- Note that the distinction here is based on the type of source being cited. Academic journal titles have all major words capitalized, while other sources' titles do not.
- Italicize titles of longer works such as books and journals.
- Do not italicize, underline, or put quotes around the titles of shorter works such as journal articles or essays in edited collections.
- Please note: While the APA manual provides many examples of how to cite common types of sources, it does not provide rules on how to cite all types of sources. Therefore, if you have a source that APA does not include, APA suggests that you find the example that is most similar to your source and use that format. For more information, see page 193 of the Publication Manual of the American Psychological Association , 6 th ed., 2 nd printing.
MLA Citation Style Guide: Article in a Reference Book
- Parenthetical Citations
- Works Cited
- Journal Article from an Online Periodical
- Journal Article from an Online Database
- Magazine Article
- Magazine Article from a Database
- Newspaper Article
- Newspaper Article from a Database
- Newspaper Article from a Website
- Two or Three Authors
- More Than Three Authors
- Anthology, Compilation, or Edited Book
- Corporate Author
- Book with No Author
- Article in a Reference Book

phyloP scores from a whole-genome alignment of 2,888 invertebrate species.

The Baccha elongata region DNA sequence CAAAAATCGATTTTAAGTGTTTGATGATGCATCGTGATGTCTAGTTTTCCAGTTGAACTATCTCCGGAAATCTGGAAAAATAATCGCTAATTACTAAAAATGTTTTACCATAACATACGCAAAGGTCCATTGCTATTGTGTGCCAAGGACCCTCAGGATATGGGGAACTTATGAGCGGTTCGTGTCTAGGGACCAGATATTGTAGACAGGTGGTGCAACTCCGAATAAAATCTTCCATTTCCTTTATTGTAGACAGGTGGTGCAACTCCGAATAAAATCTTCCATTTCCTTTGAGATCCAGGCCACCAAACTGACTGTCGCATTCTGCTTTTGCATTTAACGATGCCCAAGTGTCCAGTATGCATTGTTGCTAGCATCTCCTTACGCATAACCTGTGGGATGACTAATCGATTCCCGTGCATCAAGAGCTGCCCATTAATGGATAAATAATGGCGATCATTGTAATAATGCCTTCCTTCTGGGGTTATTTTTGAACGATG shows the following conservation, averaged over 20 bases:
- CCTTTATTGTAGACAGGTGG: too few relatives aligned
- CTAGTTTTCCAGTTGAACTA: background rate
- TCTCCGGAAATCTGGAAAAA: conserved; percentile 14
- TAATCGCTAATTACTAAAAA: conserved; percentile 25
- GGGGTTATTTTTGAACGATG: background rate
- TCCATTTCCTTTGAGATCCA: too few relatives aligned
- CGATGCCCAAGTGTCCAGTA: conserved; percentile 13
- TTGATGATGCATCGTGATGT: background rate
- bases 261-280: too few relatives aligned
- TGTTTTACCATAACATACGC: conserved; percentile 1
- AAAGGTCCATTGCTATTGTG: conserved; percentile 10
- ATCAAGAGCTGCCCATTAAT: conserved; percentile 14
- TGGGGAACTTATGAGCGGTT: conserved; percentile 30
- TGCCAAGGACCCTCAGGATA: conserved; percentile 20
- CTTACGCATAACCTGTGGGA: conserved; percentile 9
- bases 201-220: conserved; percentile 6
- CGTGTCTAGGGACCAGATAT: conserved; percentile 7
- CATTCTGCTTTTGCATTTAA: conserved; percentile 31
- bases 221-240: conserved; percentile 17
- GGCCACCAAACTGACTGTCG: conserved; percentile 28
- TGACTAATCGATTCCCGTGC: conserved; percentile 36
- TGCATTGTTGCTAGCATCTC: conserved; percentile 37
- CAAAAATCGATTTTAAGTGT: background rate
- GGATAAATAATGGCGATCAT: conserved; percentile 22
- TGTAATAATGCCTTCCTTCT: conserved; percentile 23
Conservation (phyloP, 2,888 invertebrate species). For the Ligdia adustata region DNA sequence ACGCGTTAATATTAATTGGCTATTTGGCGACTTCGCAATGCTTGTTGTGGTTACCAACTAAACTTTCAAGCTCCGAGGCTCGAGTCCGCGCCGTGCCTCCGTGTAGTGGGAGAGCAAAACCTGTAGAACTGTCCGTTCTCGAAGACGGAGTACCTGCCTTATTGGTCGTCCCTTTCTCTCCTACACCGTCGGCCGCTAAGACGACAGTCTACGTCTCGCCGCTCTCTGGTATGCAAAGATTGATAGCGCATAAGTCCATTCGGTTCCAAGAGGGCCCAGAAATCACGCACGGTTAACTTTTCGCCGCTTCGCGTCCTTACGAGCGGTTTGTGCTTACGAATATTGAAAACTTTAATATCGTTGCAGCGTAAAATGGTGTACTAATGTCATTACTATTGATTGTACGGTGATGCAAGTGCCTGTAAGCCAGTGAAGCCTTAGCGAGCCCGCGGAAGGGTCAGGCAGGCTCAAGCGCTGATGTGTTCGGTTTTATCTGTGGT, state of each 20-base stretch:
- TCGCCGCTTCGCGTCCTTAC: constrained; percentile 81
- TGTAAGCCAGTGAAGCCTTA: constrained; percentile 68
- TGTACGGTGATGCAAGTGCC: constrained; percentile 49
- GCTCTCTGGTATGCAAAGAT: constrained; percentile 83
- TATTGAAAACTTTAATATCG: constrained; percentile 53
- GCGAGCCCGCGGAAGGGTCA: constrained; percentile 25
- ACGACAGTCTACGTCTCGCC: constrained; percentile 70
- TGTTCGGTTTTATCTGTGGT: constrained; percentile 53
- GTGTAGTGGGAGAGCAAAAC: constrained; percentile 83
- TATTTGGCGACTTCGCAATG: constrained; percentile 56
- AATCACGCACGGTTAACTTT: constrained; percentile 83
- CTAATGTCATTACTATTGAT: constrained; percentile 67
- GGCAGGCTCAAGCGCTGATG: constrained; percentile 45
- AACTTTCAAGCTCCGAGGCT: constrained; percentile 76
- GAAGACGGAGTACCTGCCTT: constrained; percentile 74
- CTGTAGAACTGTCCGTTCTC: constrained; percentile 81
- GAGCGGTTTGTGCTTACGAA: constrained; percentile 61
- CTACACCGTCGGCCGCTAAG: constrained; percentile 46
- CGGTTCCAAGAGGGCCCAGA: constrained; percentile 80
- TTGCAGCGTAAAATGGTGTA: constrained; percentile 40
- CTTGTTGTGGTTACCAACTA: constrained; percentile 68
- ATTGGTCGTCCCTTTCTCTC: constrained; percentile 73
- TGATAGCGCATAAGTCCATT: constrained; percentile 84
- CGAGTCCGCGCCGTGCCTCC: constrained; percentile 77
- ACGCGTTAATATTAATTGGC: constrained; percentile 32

- Multivolume Work
- Basic Web Page
- Document from a Web Site
- Listserv, Blog, or Tweet
- Audiovisual Media
- Images and Art
- Indirect Source
- Government Publication
Article in a Reference Book (p.160-161)
When citing articles in a reference book, you generally follow the same format as you would for a work in an anthology.
However, you do not need to supply full publication information for well-known reference books in your Works Cited list. Instead, you need only include the edition, publication year, and medium (see general format 2 and example 2 ).
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- Next: Edition >>
- Last Updated: Feb 27, 2018 9:34 AM
- URL: https://uscmed.sc.libguides.com/MLAStyle
Home / Guides / Citation Guides / MLA Format / How to Cite a Magazine Article in MLA
How to Cite a Magazine Article in MLA
Magazine: A publication that is issued periodically and contains items such as articles, essays, poems, or pictures.
Note that magazines are different from journals in that journals only contain scholarly articles that are peer-reviewed and relate to a specific academic field. If you are looking for the format for citing a journal article, this guide on citing a journal in MLA can help.
How to cite magazine articles published and found in print
Cite your source
How to cite magazine articles found on a website
Note: When citing sources reproduced online from their in-print version, it is not necessary to include online information such as the website publisher or the date of electronic publication.
Published October 31, 2011. Updated May 18, 2021.
MLA Formatting Guide
- Annotated Bibliography
- Block Quotes
- et al Usage
- In-text Citations
- Page Numbers
- Sample Paper
- Works Cited
- MLA 8 Updates
- MLA 9 Updates
- View MLA Guide
- Book Chapter
- Journal Article
- Magazine Article
- Newspaper Article
- Website (no author)
- View all MLA Examples
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To create an in-text citation for a magazine found in print:
Place the author’s last name and the page number of the quote in parenthesis after the borrowed quote or information. Example: “Time spent with family or friends is more important now than ever” (Garcia 120).
To create an in-text citation for a magazine found on a website: